Zach Collins was the No. 10 pick in Thursday night's NBA draft, going from Sacramento to Portland in a trade.
In a season of new milestones, add another to the list for Gonzaga men's basketball. Freshman phenom Zach Collins
became the first one-and-done player in program history, getting drafted by the Sacramento Kings — then traded to the Portland Trail Blazers — with the 10th overall pick in the NBA draft Thursday night.
joined the party a few hours later as the Utah Jazz selected him in the second round with 55th overall pick. This is the first time in 46 years that two Zags players were drafted the same night. In 1971, Howard Burford and Bill Quigg were drafted in the 11th and 15th rounds(!). 2002 saw Dan Dickau and international recruit Mario Kasan drafted, but Kasan was mired in contract controversies during his recruitment and never suited up for the Bulldogs.
Portland took advantage of their stockpile of picks, trading their 15th and 20th to move up and take Collins. It's an interesting move for the 41-41 team, as Collins immediately slots in as a back-up to Jusuf Nurkić, with the potential to learn the power forward position and play alongside him.
Collins' draft profile was interesting due to his limited minutes at Gonzaga. The 7-footer is considered the most NBA-ready rookie big man on defense by many scouts, and already possesses a diverse repertoire of post moves. Scouts also were excited by his surprising adeptness around the perimeter, where Collins shot 47 percent last year.
Collins could prove to be a major boon for the Blazers moving forward in this new-look NBA. If he can add strength without compromising his quickness, Collins could be a rare center who is able to defend against guards off of defensive switches. Offensively, he has shown that he can make 18-plus foot shots — essential in a 3-and-D league — albeit in an extremely small sample size (14 for 27, 51.9 percent).
Ideally, Collins develops his mid-range and perimeter offense and is utilized alongside Nurkić to create elite spacing. As previously mentioned, he'll have to develop physically and will also need to improve his passing and cut down on his fouls.
Nigel Williams-Goss was drafted by the Utah Jazz in the second round.
For Williams-Goss, his decision to forgo his senior year and enter the professional world was proven correct. After hobbling off the court in a gutsy final game with Gonzaga, Williams-Goss knew that if he was going to accomplish his dream, he'd have to do it while his body was still willing and able.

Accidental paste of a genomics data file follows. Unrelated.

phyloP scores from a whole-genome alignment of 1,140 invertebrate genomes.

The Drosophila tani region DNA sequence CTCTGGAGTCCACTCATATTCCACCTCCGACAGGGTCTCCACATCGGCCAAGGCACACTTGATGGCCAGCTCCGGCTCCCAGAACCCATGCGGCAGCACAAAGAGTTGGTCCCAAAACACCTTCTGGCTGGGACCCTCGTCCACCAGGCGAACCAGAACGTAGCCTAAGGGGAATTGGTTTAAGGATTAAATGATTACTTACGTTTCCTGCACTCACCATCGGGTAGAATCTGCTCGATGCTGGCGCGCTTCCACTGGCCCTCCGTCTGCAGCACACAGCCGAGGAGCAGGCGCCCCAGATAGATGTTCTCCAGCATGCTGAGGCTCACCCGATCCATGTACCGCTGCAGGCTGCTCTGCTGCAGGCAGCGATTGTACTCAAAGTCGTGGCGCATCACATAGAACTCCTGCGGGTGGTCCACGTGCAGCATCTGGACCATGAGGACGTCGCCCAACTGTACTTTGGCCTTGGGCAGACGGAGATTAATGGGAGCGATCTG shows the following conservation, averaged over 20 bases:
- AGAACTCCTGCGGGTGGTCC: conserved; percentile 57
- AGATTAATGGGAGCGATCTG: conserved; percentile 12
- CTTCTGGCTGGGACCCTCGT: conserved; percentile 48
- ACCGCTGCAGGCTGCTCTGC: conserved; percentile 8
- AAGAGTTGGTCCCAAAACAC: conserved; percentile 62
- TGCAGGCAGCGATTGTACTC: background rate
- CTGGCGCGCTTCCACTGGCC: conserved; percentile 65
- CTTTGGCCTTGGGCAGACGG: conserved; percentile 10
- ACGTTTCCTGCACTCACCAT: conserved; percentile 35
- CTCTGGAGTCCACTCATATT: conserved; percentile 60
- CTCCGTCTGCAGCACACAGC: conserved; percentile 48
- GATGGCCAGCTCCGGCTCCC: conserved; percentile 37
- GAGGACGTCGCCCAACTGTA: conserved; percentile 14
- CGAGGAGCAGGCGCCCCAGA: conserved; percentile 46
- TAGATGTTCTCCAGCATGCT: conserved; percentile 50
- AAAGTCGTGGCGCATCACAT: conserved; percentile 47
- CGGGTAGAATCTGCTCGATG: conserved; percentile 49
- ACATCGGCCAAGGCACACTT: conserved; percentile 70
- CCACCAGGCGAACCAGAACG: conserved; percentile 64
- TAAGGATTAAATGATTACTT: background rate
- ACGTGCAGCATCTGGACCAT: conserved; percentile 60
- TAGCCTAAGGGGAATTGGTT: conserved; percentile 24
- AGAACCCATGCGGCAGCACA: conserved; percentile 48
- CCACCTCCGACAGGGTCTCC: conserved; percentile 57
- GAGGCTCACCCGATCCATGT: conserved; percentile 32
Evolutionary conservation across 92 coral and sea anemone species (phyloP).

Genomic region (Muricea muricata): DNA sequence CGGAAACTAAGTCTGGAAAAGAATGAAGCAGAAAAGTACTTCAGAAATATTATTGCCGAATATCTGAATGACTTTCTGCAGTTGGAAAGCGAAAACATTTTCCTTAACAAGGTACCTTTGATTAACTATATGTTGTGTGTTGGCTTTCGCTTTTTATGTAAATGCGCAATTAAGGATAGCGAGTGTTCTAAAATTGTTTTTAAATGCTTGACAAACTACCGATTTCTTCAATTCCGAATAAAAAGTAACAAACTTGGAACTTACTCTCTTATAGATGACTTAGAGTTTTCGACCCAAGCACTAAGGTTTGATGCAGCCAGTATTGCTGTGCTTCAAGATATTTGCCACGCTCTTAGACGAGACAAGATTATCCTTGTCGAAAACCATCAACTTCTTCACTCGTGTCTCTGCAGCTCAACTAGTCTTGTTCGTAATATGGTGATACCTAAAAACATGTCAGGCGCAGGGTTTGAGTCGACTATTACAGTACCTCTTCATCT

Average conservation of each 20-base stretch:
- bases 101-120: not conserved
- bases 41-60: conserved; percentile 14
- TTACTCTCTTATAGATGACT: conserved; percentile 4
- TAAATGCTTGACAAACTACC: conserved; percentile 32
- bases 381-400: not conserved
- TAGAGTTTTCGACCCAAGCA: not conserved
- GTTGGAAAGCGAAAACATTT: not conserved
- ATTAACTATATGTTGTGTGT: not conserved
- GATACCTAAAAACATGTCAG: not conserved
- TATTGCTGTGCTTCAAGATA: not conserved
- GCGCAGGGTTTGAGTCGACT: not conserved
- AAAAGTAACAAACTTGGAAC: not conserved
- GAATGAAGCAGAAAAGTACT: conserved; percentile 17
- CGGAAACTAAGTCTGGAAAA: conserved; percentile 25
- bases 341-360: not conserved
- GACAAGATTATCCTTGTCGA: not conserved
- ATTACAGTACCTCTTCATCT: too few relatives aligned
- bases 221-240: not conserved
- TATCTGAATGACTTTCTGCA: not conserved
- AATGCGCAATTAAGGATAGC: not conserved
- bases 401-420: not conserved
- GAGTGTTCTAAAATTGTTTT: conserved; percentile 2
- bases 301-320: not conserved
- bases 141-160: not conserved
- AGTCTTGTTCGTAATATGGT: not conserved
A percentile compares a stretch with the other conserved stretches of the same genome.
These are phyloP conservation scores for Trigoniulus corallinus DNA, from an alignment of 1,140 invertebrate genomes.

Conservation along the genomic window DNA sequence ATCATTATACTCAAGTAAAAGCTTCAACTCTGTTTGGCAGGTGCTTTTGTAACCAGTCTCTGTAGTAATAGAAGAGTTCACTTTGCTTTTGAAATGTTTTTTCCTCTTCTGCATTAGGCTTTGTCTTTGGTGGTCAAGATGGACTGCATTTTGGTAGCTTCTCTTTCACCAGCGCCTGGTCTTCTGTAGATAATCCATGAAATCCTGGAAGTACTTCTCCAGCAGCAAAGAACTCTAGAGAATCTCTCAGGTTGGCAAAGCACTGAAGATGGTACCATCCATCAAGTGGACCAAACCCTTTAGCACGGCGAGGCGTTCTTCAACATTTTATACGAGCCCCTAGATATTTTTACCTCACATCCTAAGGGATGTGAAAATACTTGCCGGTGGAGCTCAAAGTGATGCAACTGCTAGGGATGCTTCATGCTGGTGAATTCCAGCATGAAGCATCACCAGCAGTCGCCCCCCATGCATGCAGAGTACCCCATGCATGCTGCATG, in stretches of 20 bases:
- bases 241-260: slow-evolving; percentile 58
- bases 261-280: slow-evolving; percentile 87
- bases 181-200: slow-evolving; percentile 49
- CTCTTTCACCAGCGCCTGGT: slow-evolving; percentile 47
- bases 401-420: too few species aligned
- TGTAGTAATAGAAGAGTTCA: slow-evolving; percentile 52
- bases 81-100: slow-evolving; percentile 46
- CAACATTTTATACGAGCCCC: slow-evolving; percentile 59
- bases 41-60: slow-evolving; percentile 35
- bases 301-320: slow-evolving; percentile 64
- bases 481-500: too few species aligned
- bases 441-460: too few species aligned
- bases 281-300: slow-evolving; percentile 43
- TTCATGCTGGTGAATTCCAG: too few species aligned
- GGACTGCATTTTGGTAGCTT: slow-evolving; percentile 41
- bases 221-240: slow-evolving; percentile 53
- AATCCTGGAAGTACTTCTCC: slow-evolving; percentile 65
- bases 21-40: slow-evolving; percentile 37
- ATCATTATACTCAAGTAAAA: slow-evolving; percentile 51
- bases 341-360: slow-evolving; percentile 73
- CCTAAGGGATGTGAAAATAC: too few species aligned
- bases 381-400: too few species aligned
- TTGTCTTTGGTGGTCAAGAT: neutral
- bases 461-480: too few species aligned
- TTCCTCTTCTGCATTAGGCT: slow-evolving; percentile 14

Williams-Goss' draft profile was that of a typical, accomplished upper-class point guard. He has an elite basketball IQ with impeccable court vision and ball handling, with less-than-elite physical measurables. Williams-Goss won't be winning any speed trials, long jumps or dunk contests, but he is a talent who knows how to play within himself.
Getting drafted doesn't mean that Williams-Goss' challenges are not over. The Jazz drafted fellow point guard Donovan Mitchell from Louisville in the first round and already invested in young point guards Marcus Paige and Tyrone Wallace in last year's draft, with both landing in the NBA's developmental league.
Williams-Goss will be able to show his composure and craftiness during the Summer League, where a steady hand is a blessing in often-undisciplined exhibitions featuring younger players. Williams-Goss defied expectations in getting his name called Thursday night, and undoubtably doesn't plan on stopping there.
Eastern Washington's Jacob Wiley signed with the Brooklyn Nets on Friday. The undersized power wing has elite athleticism as an explosive leaper. The journeyman with an amazing story
could be utilized as an energy guy off of the bench. At only 6-foot-6, Wiley was able to record 9.1 rebounds and 2.8 blocks per game. His mid-range game will have to be solidified, as he does not have a consistent perimeter game and he faces an uphill battle working in the paint at the next level.
Former Zags Przemek Karnowski and Jordan Mathews are still unsigned, but should get team invitations and perhaps snag a Summer League roster spot if they take advantage of their opportunities. Karnowski's challenge is that colossal (he's 7-1 and weighs more than 300 pounds) big men are NBA dinosaurs, thanks to the up-and-down style of play dominant around the league. Mathews could get an opportunity, thanks to his impeccable shooting stroke and perimeter play.